Top parenting mistakes seen by local pediatricians

The first few days, weeks and even months with your new baby can be overwhelming. As you adjust to your new life as a parent, there are some common missteps you can avoid. We reached out to pediatricians and a family doctor with JDC Pediatrics and WellSpan to learn what they see as the top mistakes that new parents make.

1. Making the baby adopt your schedule.
Try to adopt your baby’s schedule. The sooner you get synchronized with the baby, the happier everyone will be. Lower your expectations in terms of getting work done. Nap when the baby naps. This will make the long nights easier to tolerate.
-Joseph Irwin, M.D., WellSpan Family Medicine

2. Having a strict “plan.”
It is normal for families to have certain expectations with having a newborn—from birthing to a certain feeding method (breast or bottle); but it is important to be willing to change or modify those plans if necessary for the benefit of baby and the family and not for that to be seen as a “failure.”
Timothy Kaminisky, M.D., JDC Pediatrics

3. Getting worked up about spitting up.
Spit happens. It doesn’t mean babies are sick. As long as they’re gaining weight and not having fever or pain, spitting up is not a huge cause for concern. Spit up generally happens only during feeds. Vomiting, on the other hand, is usually associated with illness and happens outside of feeds.
-Dr. Irwin

4. Ignoring feeding cues.
In the first week or two of life, babies need to feed every two to four hours. Don’t wait until you baby is crying before you feed them.  Watch for stirring or sucking on their hands after waking up.  If it has been more than an hour or so since they last fed, they may be hungry.
-James Mosher, M.D., JDC Pediatrics

5. Waking up the baby to feed.
Healthy babies will wake up when they are hungry. If they get eight to 12 feeding episodes every 24-hour period, then they are doing well.
-Dr. Irwin

6. Allowing the baby to sleep in the bed with the parents.
This isn’t safe. Babies should be in their own sleeping area and always placed on their back.
-Allison Ray, M.D., JDC Pediatrics

7. Smoking.
It is well known that smoking is harmful for the smoker. However, infants exposed to cigarette smoke are at a higher risk of SIDS, ear infections and other health issues.  Thus, if you must smoke, do so outside the home, wash your hands, and change your clothing when you come in.
-Dr. Mosher

8. Not asking for help.
If you are a new mom and feel you are struggling, speak to your partner, your family members or friends. If you feel that things are getting out of control despite your best efforts, contact your doctor, your therapist, or your child’s pediatrician. They will be able to evaluate your situation and get you the help you need.– Vinitha Moopen, M.D., WellSpan Family & Pediatric Medicine – Rothsville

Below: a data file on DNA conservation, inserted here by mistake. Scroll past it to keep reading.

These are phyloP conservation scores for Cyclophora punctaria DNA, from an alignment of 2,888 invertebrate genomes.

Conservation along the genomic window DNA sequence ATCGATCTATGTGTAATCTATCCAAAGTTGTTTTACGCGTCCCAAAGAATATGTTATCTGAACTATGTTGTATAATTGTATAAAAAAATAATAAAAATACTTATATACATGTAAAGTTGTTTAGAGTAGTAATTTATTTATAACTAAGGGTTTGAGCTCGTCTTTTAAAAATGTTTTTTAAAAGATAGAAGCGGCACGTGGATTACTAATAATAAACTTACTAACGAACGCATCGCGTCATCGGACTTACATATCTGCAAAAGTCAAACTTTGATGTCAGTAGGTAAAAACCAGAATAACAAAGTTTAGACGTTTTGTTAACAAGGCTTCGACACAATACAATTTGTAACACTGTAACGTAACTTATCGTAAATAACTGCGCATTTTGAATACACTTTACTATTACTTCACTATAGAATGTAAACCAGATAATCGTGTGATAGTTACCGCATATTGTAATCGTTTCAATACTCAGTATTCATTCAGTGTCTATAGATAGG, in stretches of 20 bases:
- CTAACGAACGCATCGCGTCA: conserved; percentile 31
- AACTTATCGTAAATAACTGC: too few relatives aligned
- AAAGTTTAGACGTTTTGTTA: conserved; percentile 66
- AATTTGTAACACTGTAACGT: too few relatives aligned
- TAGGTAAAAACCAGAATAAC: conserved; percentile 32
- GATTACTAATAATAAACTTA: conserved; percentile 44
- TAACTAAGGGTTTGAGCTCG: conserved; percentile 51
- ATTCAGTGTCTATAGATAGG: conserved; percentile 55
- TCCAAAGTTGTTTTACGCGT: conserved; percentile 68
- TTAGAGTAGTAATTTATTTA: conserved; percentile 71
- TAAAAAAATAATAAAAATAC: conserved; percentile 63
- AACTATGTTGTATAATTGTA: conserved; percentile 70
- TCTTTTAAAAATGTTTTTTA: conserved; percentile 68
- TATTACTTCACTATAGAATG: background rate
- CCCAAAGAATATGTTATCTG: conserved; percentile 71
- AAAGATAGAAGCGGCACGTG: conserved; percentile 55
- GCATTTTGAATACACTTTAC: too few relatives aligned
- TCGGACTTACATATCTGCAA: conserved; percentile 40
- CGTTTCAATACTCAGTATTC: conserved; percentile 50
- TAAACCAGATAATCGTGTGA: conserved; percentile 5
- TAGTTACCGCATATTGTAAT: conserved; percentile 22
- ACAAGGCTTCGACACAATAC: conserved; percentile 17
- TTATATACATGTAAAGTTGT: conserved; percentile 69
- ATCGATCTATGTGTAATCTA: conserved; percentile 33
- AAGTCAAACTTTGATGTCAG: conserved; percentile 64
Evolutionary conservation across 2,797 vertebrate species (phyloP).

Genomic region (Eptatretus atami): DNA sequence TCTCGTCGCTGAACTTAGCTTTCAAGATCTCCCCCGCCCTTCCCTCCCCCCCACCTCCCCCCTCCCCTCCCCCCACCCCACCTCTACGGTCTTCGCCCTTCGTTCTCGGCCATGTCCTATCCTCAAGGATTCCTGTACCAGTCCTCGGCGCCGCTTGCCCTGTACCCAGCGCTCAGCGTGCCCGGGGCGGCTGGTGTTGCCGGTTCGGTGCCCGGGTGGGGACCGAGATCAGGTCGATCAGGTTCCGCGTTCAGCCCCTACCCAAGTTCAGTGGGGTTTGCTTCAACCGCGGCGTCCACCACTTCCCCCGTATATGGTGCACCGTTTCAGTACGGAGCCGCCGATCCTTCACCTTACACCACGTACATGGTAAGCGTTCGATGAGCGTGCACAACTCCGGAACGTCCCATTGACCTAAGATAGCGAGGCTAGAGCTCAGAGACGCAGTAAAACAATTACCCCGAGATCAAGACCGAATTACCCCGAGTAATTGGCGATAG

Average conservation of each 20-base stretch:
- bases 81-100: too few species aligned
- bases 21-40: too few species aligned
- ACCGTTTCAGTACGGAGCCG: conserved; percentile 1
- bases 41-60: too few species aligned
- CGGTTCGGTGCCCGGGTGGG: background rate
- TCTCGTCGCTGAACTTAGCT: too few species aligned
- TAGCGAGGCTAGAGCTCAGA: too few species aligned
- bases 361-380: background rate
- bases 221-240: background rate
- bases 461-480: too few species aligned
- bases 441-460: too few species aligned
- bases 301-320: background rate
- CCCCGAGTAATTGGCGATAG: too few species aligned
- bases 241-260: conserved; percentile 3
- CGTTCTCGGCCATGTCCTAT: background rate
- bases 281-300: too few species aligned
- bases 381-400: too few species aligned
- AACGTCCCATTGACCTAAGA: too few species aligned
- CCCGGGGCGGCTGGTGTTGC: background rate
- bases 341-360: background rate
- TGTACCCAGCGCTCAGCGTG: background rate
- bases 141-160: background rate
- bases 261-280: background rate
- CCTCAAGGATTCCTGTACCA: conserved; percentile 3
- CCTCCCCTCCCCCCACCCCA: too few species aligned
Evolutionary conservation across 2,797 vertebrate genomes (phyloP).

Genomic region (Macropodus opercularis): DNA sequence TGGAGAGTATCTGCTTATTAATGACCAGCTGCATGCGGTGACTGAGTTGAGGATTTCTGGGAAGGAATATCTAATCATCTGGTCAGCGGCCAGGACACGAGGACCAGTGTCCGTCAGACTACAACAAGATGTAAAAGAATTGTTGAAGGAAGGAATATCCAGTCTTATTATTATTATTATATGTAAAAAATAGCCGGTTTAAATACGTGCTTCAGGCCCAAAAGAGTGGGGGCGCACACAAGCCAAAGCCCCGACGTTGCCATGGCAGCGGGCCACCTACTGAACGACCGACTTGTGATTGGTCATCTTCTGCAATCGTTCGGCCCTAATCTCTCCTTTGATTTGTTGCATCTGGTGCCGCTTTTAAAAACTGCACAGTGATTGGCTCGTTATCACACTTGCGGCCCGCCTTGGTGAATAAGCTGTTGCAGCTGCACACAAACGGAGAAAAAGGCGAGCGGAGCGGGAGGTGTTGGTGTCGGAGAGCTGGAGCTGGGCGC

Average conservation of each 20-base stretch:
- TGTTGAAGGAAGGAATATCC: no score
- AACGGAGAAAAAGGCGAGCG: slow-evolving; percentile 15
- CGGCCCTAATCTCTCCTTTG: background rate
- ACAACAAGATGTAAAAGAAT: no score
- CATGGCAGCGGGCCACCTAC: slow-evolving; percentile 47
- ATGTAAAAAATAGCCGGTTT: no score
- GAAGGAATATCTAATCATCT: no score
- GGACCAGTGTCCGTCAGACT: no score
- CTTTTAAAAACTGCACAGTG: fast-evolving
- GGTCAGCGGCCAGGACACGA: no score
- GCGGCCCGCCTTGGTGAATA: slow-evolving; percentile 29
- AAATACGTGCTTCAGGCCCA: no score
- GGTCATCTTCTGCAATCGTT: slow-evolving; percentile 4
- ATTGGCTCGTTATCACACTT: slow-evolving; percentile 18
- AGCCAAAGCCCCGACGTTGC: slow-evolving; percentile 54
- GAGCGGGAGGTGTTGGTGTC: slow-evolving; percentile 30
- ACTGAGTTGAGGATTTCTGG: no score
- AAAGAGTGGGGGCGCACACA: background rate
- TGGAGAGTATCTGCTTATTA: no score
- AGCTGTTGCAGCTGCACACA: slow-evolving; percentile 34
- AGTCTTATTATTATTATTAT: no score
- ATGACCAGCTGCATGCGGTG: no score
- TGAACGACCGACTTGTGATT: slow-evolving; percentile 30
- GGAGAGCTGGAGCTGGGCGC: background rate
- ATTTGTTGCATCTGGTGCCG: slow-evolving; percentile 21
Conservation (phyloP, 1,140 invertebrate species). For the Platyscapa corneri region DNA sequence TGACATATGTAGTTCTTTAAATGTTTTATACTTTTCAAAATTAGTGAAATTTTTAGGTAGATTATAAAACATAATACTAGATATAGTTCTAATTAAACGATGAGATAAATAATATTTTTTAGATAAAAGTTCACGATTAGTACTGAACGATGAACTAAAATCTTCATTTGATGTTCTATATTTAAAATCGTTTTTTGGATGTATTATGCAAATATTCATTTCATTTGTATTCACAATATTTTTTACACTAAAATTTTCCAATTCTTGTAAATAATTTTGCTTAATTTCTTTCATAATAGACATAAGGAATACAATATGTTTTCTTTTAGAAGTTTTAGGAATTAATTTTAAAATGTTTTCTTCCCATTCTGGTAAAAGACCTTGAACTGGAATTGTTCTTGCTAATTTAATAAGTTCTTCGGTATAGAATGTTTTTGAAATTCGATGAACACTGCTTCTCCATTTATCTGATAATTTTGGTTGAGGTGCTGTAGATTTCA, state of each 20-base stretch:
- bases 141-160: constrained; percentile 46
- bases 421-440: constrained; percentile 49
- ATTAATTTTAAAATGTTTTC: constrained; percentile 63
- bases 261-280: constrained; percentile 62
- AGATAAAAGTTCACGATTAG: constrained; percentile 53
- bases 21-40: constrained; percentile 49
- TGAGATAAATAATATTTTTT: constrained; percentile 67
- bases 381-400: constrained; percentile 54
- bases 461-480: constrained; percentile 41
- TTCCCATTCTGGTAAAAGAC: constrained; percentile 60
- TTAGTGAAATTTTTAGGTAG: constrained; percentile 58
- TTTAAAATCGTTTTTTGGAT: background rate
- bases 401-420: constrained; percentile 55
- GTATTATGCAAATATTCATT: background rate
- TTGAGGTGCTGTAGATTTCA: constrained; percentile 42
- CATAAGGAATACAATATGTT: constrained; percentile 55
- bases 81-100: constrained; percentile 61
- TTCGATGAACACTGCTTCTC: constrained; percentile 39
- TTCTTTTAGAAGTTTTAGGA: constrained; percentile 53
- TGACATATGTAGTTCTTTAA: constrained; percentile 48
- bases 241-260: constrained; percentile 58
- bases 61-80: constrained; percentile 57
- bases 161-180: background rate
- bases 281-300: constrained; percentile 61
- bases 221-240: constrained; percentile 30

9. Neglecting your relationship with your partner.
As soon as you feel comfortable, make a promise to yourselves to secure a sitter and get out of the home without your baby regularly once every two to four weeks — even if only for an hour to go shopping.  Sure, you may spend the entire time talking about your new child, but at least you will be able to pay attention to each other without the added distraction of your infant.
-Dr. Mosher

10. Comparing your baby to other babies.
All babies grow and develop differently. If you are concerned that your baby is not [growing or developing properly], consult your baby’s doctor.
-Dr. Ray

11. Not keeping up to date on immunizations.
Do all the recommended vaccinations. Babies produce on average 30 antibodies per day from exposure to things in the environment. Adding shots is not a burden for babies’ immune systems, stimulating their body to produce just five to eight more antibodies that day.
-Dr. Irwin

12. Not following the package instructions when mixing formula.
Adding too much or not enough water to infant formula can lead to electrolyte imbalances and significant consequences such as seizures.
-Dr. Mosher

13. Not installing the car seat correctly.
Babies should face the rear at all time. Most collisions are head-on. Babies have big heads and narrow necks, which are not designed for sudden deceleration associated with head-on collisions.
-Dr. Irwin

14. Parents not taking care of themselves in addition to the baby.
Parents should draw on support from friends and family, sleep when they can, share duties with their significant other, recognizing potential signs of post-partum depression to discuss with their doctor.
-Dr. Kaminsky

15. Thinking you need to be the perfect parent.
Nobody is perfect. I have yet to meet any parent (especially myself!) who always gets it right and/or who doesn’t regret some of their parenting actions or decisions.  You’re going to make mistakes.  You need to forgive yourself for those mistakes and realize that your child is probably going to be fine (but also not perfect) anyway.
-Dr. Mosher

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